Why Sarbanes-Oxley Was the Best Thing to Happen to the Internet


DUE DIGITAL DILIGENCE – In the next year or two, we’ll likely see the following companies go public with an initial market value over $10 billion:

  • Facebook
  • Groupon
  • LivingSocial
  • DropBox
  • Zynga

Many of these are companies that, in a world without Sarbanes-Oxley, could already be public. That would probably be good for investors; if average people could have gotten Facebook stock at the same $500 million valuation their Series C had, it would have been a spectacular investment, indeed.

Or would it have been? Counterfactuals are notoriously tricky, but it still seems that most of the companies listed above are incredibly ambitious. Whereas today’s mid-tier dot-coms are all fairly boring. Stamps.com, Ancestry.com, and Quinstreet are all pretty good businesses, but they’re also pretty boring. Good, boring businesses are great at hitting their quarterly numbers, but they’re not so great at providing an incredible user experience or transforming an entire market.

When companies are restricted to accredited investors—and big accredited investors, at that—they think differently. They care less about the next quarter, and more about getting a 10X return for their early backers, or a 3X return for funds providing growth capital. Illiquidity isn’t a net positive, but it does force investors to think about the bigger picture, which also forces entrepreneurs to think that way.

This trickles down to consumers, too. Publicly traded Internet companies innovate much more slowly, at least as far as users can see. (Public companies that invest heavily in R&D — Microsoft, IBM, Google and the like — also tend to invest disproportionately in the “research” side. It pays off, but over a very long time.) Projects like the News Feed and Groupon Now are harder to imagine from a public company.

Sarbox has also dampened acquisitions by removing the public market as a competing bidder. The biggest effect here might be that investment banks have less of an incentive to build relationships with early-stage startups in the hope that they can take those startups public years later.

This gives startups less access to acquisition offers and less negotiating leverage. All that might lead to more total acquisitions (since acquisitions are a good substitute for an IPO when someone really wants to cash out), but fewer exits.

Sarbox was bad for entrepreneurs. But it was bad for entrepreneurs in a way that’s good for consumers and late-stage investors: it forced founders of great companies to double-down on world domination instead of settling for life as a boring public company or a subsidiary of Microsoft.

And now it’s finally paying off. We’re getting a new crop of actively fascinating Internet IPOs—the first time we’ve had so many since the last bubble.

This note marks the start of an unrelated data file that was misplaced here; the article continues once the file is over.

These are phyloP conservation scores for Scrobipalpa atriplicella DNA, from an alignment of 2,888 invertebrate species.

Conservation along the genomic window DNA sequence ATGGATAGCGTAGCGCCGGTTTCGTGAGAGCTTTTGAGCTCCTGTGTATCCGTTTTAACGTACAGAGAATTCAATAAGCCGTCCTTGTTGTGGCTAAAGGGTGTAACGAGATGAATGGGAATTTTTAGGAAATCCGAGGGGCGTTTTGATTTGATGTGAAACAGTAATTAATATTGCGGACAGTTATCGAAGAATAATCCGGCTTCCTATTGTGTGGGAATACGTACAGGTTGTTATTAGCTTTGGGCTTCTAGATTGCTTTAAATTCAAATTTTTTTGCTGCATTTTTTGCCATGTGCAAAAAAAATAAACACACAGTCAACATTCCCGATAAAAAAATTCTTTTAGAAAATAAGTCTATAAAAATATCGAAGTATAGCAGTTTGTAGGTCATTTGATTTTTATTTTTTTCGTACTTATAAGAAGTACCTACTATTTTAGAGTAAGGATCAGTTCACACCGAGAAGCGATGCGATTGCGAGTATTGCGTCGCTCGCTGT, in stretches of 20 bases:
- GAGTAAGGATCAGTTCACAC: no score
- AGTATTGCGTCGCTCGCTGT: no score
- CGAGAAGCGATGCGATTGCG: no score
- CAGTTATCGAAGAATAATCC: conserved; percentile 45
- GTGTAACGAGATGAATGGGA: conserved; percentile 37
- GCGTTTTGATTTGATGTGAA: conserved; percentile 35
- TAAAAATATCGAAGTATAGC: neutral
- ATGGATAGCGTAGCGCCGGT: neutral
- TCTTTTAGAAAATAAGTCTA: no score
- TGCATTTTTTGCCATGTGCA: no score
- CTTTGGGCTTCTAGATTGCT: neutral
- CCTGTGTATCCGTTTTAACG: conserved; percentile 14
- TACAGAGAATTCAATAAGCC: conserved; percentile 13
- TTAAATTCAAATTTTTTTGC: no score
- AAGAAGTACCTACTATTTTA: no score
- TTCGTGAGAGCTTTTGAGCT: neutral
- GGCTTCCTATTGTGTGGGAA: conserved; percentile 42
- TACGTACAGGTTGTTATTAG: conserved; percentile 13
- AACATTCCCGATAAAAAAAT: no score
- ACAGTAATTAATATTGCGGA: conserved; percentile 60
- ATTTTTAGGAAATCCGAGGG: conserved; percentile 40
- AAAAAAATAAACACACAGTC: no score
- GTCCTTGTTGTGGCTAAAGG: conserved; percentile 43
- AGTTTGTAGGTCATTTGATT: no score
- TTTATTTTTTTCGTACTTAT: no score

(Mark Suster has related thoughts on VCs responded to public markets. Naturally, this piece about VCs responding to a down market was published the morning of a 5% rally.)

Cross-published at Digital Due Diligence’s website.


  1. I hope you meant this article as satire. SOX is not good for start-ups or consumers. In the first case it restricts access to capital, which has depressed the number of technology start-ups. This has significantly reduced the new technologies being created. Since increase in our level of technology are the only way to increase real per capita income, this has been bad forever one – with the possible exception of gov. bureaucrats and accountants. This means it was bad for the average consumer and average producer.

  2. The stock market is just one means of accessing capital, and I doubt that accounting regulations, however annoying, have any real dampening effect on real innovation. SOX did not cause the world to end. Of course investment bankers want everyone to think that the stock market is the true measure of all value, but it simply isn’t so. Yes, the stock market is a highly efficient means of determining/allocating value and providing companies with access to capital, but the markets can be distorted and manipulated in a mind-bending number of ways. The stock bubble of the late 90s was a massive transfer of wealth out of the pockets of everyday shareholders (i.e., millions of Americans with their meager savings invested in 401k accounts) and into the pockets of investment bankers, market makers, and early-stage investors who left the world with little to show for all the billions of dollars they chewed through. Many companies were outright scams (err…Enron). If SOX had some actual dampening effect on innovation, wouldn’t it have shown up in patent filing statistics? I don’t see a drop after SOX was enacted: http://www.uspto.gov/web/offices/ac/ido/oeip/taf/us_stat.htm. On the contrary, looks like a pretty steady increase to me. So I caution confusing true value creation with the paper wealth conjured up by investment bankers, derivatives, Ponzi schemes, leverage, asset bubbles, off-balance-sheet trickery, and such. I know this sounds like a rant against “those fat cats on Wall Street,” but my point is that true innovation will happen with or without SOX; it’s more a question of how much phony-baloney bubble crap you want happening along with it. And as a society, wouldn’t we rather have capital directed to REAL value creation rather than the over-inflated “group buying for retired rodeo clowns” startups?


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